I’ve been programming actively for the past 12 years. A video game is actually one of the more difficult things to program, so it took me a long time to get to the point as a programmer where I felt that I could really pull it off. After programming a relatively elaborate and successful peer-to-peer system (MUTE), I felt like I was ready to make a game, so I made Transcend. I submitted it to a few festivals, and it got rejected. A few years later, I work on Cultivation, which was more ambitious. It got rejected by one festival and accepted by another.
A year after that, I made Passage, and I got swept up by the tide. The last year and a half of my life has been spent doing nothing but game design.
What made you decide to start making videogames as art?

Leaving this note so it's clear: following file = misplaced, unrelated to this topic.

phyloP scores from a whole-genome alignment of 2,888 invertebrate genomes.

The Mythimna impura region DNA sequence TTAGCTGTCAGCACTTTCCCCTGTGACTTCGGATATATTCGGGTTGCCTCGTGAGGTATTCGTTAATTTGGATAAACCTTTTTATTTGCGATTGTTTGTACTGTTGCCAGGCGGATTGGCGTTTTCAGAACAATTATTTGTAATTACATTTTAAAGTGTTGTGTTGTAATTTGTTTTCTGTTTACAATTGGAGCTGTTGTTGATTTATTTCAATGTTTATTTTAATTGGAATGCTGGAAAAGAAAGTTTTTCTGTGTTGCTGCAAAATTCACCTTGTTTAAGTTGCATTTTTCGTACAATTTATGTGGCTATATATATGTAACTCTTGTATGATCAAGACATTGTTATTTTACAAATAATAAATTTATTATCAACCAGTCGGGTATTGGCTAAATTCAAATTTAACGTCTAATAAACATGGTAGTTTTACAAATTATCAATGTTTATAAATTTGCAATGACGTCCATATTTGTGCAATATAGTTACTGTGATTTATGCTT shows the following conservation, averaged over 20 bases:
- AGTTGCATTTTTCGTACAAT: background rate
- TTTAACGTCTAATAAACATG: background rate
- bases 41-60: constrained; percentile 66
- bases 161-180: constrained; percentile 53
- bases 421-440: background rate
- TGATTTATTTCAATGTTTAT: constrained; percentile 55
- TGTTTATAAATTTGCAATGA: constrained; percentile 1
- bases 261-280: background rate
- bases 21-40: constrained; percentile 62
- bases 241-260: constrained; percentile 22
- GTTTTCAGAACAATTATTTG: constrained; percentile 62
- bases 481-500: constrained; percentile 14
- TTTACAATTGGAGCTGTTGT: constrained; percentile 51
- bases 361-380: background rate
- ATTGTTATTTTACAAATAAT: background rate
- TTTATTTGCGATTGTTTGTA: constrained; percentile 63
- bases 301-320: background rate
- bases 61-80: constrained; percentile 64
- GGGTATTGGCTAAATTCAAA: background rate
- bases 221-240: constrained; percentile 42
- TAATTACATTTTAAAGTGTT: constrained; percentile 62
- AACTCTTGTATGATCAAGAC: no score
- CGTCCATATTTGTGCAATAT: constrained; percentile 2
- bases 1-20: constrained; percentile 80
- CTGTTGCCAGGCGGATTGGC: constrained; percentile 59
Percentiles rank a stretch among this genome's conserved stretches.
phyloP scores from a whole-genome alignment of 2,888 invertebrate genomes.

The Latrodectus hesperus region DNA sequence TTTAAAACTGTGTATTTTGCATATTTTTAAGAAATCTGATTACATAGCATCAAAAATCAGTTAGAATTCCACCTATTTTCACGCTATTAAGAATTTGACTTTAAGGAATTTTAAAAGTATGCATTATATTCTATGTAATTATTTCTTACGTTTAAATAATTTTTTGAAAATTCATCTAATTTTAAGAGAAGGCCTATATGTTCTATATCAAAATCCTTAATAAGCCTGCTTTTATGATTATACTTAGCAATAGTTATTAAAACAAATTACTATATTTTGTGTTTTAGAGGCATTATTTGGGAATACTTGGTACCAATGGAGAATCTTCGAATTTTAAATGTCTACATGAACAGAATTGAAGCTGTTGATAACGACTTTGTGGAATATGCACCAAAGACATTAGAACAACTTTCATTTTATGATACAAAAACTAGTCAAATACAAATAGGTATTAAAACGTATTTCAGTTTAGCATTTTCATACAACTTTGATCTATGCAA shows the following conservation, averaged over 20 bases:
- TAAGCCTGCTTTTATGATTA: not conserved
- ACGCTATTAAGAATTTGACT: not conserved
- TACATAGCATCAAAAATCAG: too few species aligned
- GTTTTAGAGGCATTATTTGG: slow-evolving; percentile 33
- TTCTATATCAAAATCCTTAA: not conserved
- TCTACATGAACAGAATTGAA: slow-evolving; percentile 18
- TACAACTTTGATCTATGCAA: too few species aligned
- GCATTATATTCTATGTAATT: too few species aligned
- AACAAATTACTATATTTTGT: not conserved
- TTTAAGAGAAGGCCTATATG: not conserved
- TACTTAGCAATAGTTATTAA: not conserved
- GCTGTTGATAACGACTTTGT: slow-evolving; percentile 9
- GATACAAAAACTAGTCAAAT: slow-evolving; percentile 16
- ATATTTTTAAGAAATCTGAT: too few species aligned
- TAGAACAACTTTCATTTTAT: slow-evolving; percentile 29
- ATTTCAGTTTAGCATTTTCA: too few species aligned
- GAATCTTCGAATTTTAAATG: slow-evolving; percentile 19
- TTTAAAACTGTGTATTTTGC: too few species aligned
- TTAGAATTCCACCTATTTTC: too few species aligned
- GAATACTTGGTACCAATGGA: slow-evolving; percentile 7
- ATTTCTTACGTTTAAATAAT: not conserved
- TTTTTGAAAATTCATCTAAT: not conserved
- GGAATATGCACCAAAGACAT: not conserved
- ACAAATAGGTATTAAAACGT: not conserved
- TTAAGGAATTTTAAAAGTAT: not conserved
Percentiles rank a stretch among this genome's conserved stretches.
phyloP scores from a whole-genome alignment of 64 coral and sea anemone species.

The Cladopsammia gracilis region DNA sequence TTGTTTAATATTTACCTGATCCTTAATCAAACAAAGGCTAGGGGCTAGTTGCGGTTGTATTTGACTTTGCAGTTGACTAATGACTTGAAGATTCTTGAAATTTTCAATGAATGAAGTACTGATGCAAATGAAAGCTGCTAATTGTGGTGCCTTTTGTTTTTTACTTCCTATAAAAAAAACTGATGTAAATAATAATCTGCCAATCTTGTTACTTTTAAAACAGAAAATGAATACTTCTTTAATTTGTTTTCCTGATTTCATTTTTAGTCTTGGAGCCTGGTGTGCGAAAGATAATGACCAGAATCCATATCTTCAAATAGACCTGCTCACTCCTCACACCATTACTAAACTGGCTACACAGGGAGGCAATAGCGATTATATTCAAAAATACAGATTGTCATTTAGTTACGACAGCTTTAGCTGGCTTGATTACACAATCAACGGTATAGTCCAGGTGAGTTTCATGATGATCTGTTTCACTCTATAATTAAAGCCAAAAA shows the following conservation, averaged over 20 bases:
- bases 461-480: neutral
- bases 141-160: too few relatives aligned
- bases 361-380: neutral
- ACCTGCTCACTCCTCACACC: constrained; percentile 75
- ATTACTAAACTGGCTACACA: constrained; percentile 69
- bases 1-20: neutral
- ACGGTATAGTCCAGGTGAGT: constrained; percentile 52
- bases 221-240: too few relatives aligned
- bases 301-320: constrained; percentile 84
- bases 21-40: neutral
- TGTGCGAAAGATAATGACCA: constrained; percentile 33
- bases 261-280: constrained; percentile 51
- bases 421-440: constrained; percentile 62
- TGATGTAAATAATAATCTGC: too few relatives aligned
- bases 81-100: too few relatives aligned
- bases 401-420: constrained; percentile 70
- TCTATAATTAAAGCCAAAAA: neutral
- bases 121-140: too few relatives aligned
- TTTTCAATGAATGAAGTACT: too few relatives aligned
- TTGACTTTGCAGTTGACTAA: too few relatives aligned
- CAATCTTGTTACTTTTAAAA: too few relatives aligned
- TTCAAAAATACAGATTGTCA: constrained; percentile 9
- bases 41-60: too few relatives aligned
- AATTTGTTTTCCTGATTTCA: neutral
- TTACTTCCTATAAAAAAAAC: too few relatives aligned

I was interested in making art from the beginning, because it felt like there were very few videogames that were that ambitious, but I really didn’t know where to start. Transcend looked very “artistic,” but it really wasn’t a vehicle for any kind of expression. After that, I read Raph Koster’s book A Theory of Fun, where he discusses how games can be art. That book was hugely influential for me, and with my next game Cultivation, I pretty much applied his formula directly: permit more than one right way of play and encourage players to reflect about the choices that they make. Along the way, I discovered that meaning could be carried directly in the emergent behavior of game mechanics, but I didn’t recognize the potential of this capability at the time.